January 16, 2023
I’ve been following the James Webb Space Telescope since its launch on Christmas day, 2021. Over six months I followed its trajectory and course correction burns out into L2, which is a gravitational eddy on the outside of the moon’s orbit, farthest from the sun. Webb is a million miles away from the earth. It’s the farthest space telescope ever placed. It’s the pinnacle of man’s knowledge and achievement. It is a 20 year, 13-billion-dollar effort of the best minds to peer back into the history of the universe to see the earliest galaxies that were formed after the so-called “big bang.”
These early galaxies have spun into a red part of the light spectrum. As light travels, over time, it slows down, so that the peaks of the waves are less steep. This is called red shift, a shift of light waves into infrared light, which of course is undetectable to the human eye as most of the light spectrum is. Webb has four infrared-detecting instruments on it, and it sits out in L2 where there are no occlusions to impede its view – no atmosphere, and minimal space dust that could interfere with its vision.
Last night I read an article that said that Webb’s recent discoveries are baffling scientists because the earliest galaxies are far more orderly and far more numerous than the current cosmological theories would allow.
This morning I was worshiping the Lord and I realized how merciful He is that mankind would build this tower of Babel of sorts, and that he would allow them even still to see His nature, from that dizzying height. He is inviting mankind to the knowledge of Him. How merciful He is that mankind, in the name of humanism and self-worship, built this as a testament to itself, and that He would allow them to peer back and to see His nature even still.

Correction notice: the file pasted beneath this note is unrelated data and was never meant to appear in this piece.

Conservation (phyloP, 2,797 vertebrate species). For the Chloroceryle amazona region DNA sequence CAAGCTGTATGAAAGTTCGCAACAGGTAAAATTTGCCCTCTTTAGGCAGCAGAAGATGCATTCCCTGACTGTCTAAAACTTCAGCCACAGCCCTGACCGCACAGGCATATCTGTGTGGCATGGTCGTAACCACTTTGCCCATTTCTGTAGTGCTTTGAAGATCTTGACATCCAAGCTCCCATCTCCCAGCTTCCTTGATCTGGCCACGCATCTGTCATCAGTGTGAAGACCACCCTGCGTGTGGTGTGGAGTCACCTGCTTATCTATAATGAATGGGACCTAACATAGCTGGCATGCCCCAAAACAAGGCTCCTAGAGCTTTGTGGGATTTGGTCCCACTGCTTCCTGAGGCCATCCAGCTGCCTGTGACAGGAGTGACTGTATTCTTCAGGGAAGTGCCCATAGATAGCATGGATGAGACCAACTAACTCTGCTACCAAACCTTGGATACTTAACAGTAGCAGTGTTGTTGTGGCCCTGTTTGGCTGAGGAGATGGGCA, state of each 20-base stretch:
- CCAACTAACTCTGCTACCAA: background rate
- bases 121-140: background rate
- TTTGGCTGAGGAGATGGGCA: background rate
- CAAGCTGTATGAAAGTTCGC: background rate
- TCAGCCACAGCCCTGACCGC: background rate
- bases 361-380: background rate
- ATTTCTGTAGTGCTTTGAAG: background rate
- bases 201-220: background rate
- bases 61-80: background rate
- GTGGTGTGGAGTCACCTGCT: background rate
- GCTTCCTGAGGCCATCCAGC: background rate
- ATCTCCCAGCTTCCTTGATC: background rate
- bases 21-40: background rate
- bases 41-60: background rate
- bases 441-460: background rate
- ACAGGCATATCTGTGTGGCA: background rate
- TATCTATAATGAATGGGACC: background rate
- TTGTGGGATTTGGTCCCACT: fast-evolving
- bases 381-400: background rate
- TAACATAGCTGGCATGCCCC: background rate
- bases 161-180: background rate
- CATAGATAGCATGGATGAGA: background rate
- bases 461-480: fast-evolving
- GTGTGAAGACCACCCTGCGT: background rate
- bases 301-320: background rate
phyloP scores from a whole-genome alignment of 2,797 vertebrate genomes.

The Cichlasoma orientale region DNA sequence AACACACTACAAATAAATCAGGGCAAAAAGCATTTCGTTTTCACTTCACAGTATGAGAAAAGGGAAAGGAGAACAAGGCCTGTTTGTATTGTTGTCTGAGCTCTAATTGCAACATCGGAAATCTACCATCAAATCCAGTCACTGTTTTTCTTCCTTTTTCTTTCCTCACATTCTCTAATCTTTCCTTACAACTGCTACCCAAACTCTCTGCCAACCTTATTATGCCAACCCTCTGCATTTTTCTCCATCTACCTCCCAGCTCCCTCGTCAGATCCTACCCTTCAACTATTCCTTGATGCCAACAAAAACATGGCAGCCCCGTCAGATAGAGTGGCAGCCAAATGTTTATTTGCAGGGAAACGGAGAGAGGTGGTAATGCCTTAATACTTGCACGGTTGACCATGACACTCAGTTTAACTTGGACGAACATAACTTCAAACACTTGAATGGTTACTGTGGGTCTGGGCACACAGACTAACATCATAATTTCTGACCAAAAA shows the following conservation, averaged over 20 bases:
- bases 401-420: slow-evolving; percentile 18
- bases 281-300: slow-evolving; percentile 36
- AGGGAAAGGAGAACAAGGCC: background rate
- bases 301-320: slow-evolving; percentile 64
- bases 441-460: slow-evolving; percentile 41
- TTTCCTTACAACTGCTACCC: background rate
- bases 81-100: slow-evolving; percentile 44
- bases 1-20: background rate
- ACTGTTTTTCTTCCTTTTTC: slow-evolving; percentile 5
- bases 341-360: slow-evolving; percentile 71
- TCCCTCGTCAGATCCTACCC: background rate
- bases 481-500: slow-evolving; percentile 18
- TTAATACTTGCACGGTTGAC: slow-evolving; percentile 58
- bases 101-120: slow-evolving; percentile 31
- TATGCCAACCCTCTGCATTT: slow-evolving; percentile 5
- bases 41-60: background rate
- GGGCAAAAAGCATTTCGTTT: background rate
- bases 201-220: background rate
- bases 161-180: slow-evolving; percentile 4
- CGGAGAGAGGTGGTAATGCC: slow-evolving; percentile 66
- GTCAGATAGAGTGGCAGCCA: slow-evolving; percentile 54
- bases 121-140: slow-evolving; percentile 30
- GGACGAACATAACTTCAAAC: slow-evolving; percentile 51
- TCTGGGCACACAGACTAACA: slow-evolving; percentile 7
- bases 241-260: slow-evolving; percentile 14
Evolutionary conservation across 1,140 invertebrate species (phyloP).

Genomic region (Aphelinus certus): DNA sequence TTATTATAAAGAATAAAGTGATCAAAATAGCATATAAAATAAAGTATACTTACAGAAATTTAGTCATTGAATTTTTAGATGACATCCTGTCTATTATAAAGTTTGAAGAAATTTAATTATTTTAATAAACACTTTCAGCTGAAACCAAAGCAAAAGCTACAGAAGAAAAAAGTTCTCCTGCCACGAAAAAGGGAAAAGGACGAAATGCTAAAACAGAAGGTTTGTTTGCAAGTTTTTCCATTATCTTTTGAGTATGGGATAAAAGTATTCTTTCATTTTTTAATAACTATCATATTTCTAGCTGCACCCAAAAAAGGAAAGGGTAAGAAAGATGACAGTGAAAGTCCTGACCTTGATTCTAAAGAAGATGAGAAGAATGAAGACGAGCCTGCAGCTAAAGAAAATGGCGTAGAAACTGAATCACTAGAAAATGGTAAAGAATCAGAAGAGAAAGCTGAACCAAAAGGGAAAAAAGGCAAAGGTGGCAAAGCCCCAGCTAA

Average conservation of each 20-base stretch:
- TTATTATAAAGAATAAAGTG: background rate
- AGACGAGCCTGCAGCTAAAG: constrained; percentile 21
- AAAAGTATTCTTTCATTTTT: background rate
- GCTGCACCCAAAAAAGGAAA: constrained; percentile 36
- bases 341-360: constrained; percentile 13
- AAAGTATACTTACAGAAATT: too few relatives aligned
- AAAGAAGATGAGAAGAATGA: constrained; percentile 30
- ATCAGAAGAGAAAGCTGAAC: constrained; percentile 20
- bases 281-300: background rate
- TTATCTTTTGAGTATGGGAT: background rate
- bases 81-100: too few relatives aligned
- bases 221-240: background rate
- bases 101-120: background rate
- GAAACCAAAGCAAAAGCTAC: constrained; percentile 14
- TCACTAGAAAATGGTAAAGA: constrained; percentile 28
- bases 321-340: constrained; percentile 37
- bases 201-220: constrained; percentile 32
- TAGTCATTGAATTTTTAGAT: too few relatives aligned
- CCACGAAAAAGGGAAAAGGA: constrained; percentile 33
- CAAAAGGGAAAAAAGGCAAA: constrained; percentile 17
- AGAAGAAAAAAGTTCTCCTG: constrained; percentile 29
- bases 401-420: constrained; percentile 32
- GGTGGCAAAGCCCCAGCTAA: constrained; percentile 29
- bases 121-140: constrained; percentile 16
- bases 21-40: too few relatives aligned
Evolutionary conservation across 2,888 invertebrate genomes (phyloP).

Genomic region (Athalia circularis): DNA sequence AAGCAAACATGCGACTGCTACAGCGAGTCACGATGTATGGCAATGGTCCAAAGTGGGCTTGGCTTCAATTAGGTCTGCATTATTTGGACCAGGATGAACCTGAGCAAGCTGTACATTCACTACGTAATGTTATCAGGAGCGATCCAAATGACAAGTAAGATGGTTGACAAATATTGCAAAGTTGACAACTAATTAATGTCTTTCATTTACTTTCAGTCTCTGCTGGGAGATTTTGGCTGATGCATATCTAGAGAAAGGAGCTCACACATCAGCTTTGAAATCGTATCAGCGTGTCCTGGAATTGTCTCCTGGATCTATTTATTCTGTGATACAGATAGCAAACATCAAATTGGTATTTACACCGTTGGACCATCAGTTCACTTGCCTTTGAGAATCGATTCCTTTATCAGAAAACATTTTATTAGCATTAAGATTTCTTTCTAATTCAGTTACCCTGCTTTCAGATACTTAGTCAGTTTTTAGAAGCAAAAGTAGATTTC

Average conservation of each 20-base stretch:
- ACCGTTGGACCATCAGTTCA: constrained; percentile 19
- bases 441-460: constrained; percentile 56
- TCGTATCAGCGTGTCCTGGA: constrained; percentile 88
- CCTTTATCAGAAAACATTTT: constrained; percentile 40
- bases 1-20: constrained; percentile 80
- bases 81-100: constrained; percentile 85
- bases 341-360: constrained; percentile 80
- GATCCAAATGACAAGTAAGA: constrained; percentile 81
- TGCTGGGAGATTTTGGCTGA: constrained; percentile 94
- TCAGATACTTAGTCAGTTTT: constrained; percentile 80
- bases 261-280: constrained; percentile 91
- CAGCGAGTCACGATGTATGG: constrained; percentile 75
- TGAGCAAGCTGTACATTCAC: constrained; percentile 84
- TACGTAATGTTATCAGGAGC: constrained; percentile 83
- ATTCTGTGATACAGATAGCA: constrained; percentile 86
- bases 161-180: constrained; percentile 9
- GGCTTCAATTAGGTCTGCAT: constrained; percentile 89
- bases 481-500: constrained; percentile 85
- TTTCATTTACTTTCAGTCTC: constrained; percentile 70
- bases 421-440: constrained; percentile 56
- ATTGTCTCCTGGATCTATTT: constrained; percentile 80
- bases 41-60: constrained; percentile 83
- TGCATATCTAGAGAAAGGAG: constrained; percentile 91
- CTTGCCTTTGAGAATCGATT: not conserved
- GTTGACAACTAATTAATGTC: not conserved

And I’m praying this morning for the astrophysicists and the scientists, for the philosophers and the cosmologists – for those whose minds are boggled right now – that they would come to knowledge of God. He is shockingly merciful to let us go to the extremes in our pride and rebellion, and to pull us in, even then, to the knowledge of Him, which is everlasting life.
For what can be known about God is plain to them, because God has shown it to them. For his invisible attributes, namely, his eternal power and divine nature, have been clearly perceived, ever since the creation of the world, in the things that have been made. So they are without excuse.
- Romans 1:19-20